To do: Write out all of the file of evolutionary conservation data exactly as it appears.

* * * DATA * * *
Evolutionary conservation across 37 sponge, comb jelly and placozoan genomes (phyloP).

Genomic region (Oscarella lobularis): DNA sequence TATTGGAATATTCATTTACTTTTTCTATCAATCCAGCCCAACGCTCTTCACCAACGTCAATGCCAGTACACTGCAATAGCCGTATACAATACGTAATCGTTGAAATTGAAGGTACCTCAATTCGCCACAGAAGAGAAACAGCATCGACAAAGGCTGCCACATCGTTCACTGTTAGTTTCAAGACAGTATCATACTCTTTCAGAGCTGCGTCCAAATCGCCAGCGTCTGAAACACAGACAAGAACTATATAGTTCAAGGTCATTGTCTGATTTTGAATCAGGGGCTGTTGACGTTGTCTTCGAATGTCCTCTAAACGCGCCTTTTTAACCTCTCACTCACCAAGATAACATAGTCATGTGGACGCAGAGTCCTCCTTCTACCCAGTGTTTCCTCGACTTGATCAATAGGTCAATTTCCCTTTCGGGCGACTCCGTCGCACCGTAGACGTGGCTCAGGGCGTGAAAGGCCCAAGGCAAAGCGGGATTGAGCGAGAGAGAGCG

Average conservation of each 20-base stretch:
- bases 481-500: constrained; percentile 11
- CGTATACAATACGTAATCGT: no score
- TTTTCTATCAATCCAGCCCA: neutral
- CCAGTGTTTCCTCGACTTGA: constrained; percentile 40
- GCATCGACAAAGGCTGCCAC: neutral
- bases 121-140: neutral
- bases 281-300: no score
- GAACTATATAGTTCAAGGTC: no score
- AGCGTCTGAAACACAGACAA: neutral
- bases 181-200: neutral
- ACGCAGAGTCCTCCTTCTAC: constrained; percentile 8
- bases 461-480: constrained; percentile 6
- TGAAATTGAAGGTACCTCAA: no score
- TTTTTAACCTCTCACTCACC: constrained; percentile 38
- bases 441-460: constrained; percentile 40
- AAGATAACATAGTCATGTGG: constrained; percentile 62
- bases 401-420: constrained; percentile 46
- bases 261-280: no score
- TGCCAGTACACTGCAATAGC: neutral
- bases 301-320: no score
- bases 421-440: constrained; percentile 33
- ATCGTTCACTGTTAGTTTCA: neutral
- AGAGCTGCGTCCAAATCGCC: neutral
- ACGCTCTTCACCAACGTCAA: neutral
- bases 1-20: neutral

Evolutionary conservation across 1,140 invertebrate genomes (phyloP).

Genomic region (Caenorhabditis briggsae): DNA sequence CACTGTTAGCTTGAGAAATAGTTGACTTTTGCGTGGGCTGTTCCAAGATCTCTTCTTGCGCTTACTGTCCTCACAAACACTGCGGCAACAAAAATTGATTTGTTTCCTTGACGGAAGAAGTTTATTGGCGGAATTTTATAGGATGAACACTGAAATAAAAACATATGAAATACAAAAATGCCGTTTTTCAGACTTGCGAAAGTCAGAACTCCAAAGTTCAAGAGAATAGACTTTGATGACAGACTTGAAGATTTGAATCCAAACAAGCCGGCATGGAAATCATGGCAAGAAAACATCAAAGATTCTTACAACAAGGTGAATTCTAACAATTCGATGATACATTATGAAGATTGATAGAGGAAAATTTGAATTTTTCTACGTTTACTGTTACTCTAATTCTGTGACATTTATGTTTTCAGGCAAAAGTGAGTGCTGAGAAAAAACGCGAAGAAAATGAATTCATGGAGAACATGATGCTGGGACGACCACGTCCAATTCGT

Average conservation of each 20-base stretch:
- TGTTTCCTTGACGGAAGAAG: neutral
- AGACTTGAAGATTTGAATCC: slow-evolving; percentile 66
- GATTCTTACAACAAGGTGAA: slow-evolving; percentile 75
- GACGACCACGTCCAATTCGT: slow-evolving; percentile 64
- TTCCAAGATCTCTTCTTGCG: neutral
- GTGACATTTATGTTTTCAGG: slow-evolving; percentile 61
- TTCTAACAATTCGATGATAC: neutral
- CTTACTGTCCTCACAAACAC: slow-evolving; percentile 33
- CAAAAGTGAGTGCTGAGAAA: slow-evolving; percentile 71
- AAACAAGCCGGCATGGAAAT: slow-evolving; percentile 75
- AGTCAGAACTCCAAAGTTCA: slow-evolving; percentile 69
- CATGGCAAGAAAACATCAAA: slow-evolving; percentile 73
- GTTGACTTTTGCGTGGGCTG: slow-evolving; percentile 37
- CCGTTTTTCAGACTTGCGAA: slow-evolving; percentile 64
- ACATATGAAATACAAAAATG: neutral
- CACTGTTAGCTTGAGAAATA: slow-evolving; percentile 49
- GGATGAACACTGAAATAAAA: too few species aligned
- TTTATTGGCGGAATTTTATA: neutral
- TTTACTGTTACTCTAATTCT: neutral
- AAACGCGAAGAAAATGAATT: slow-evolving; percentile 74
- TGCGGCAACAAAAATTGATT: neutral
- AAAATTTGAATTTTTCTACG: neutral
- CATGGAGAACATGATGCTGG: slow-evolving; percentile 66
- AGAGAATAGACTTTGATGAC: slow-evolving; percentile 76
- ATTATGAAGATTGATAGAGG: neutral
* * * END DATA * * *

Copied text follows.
Evolutionary conservation across 37 sponge, comb jelly and placozoan genomes (phyloP).

Genomic region (Oscarella lobularis): DNA sequence TATTGGAATATTCATTTACTTTTTCTATCAATCCAGCCCAACGCTCTTCACCAACGTCAATGCCAGTACACTGCAATAGCCGTATACAATACGTAATCGTTGAAATTGAAGGTACCTCAATTCGCCACAGAAGAGAAACAGCATCGACAAAGGCTGCCACATCGTTCACTGTTAGTTTCAAGACAGTATCATACTCTTTCAGAGCTGCGTCCAAATCGCCAGCGTCTGAAACACAGACAAGAACTATATAGTTCAAGGTCATTGTCTGATTTTGAATCAGGGGCTGTTGACGTTGTCTTCGAATGTCCTCTAAACGCGCCTTTTTAACCTCTCACTCACCAAGATAACATAGTCATGTGGACGCAGAGTCCTCCTTCTACCCAGTGTTTCCTCGACTTGATCAATAGGTCAATTTCCCTTTCGGGCGACTCCGTCGCACCGTAGACGTGGCTCAGGGCGTGAAAGGCCCAAGGCAAAGCGGGATTGAGCGAGAGAGAGCG

Average conservation of each 20-base stretch:
- bases 481-500: constrained; percentile 11
- CGTATACAATACGTAATCGT: no score
- TTTTCTATCAATCCAGCCCA: neutral
- CCAGTGTTTCCTCGACTTGA: constrained; percentile 40
- GCATCGACAAAGGCTGCCAC: neutral
- bases 121-140: neutral
- bases 281-300: no score
- GAACTATATAGTTCAAGGTC: no score
- AGCGTCTGAAACACAGACAA: neutral
- bases 181-200: neutral
- ACGCAGAGTCCTCCTTCTAC: constrained; percentile 8
- bases 461-480: constrained; percentile 6
- TGAAATTGAAGGTACCTCAA: no score
- TTTTTAACCTCTCACTCACC: constrained; percentile 38
- bases 441-460: constrained; percentile 40
- AAGATAACATAGTCATGTGG: constrained; percentile 62
- bases 401-420: constrained; percentile 46
- bases 261-280: no score
- TGCCAGTACACTGCAATAGC: neutral
- bases 301-320: no score
- bases 421-440: constrained; percentile 33
- ATCGTTCACTGTTAGTTTCA: neutral
- AGAGCTGCGTCCAAATCGCC: neutral
- ACGCTCTTCACCAACGTCAA: neutral
- bases 1-20: neutral

Evolutionary conservation across 1,140 invertebrate genomes (phyloP).

Genomic region (Caenorhabditis briggsae): DNA sequence CACTGTTAGCTTGAGAAATAGTTGACTTTTGCGTGGGCTGTTCCAAGATCTCTTCTTGCGCTTACTGTCCTCACAAACACTGCGGCAACAAAAATTGATTTGTTTCCTTGACGGAAGAAGTTTATTGGCGGAATTTTATAGGATGAACACTGAAATAAAAACATATGAAATACAAAAATGCCGTTTTTCAGACTTGCGAAAGTCAGAACTCCAAAGTTCAAGAGAATAGACTTTGATGACAGACTTGAAGATTTGAATCCAAACAAGCCGGCATGGAAATCATGGCAAGAAAACATCAAAGATTCTTACAACAAGGTGAATTCTAACAATTCGATGATACATTATGAAGATTGATAGAGGAAAATTTGAATTTTTCTACGTTTACTGTTACTCTAATTCTGTGACATTTATGTTTTCAGGCAAAAGTGAGTGCTGAGAAAAAACGCGAAGAAAATGAATTCATGGAGAACATGATGCTGGGACGACCACGTCCAATTCGT

Average conservation of each 20-base stretch:
- TGTTTCCTTGACGGAAGAAG: neutral
- AGACTTGAAGATTTGAATCC: slow-evolving; percentile 66
- GATTCTTACAACAAGGTGAA: slow-evolving; percentile 75
- GACGACCACGTCCAATTCGT: slow-evolving; percentile 64
- TTCCAAGATCTCTTCTTGCG: neutral
- GTGACATTTATGTTTTCAGG: slow-evolving; percentile 61
- TTCTAACAATTCGATGATAC: neutral
- CTTACTGTCCTCACAAACAC: slow-evolving; percentile 33
- CAAAAGTGAGTGCTGAGAAA: slow-evolving; percentile 71
- AAACAAGCCGGCATGGAAAT: slow-evolving; percentile 75
- AGTCAGAACTCCAAAGTTCA: slow-evolving; percentile 69
- CATGGCAAGAAAACATCAAA: slow-evolving; percentile 73
- GTTGACTTTTGCGTGGGCTG: slow-evolving; percentile 37
- CCGTTTTTCAGACTTGCGAA: slow-evolving; percentile 64
- ACATATGAAATACAAAAATG: neutral
- CACTGTTAGCTTGAGAAATA: slow-evolving; percentile 49
- GGATGAACACTGAAATAAAA: too few species aligned
- TTTATTGGCGGAATTTTATA: neutral
- TTTACTGTTACTCTAATTCT: neutral
- AAACGCGAAGAAAATGAATT: slow-evolving; percentile 74
- TGCGGCAACAAAAATTGATT: neutral
- AAAATTTGAATTTTTCTACG: neutral
- CATGGAGAACATGATGCTGG: slow-evolving; percentile 66
- AGAGAATAGACTTTGATGAC: slow-evolving; percentile 76
- ATTATGAAGATTGATAGAGG: neutral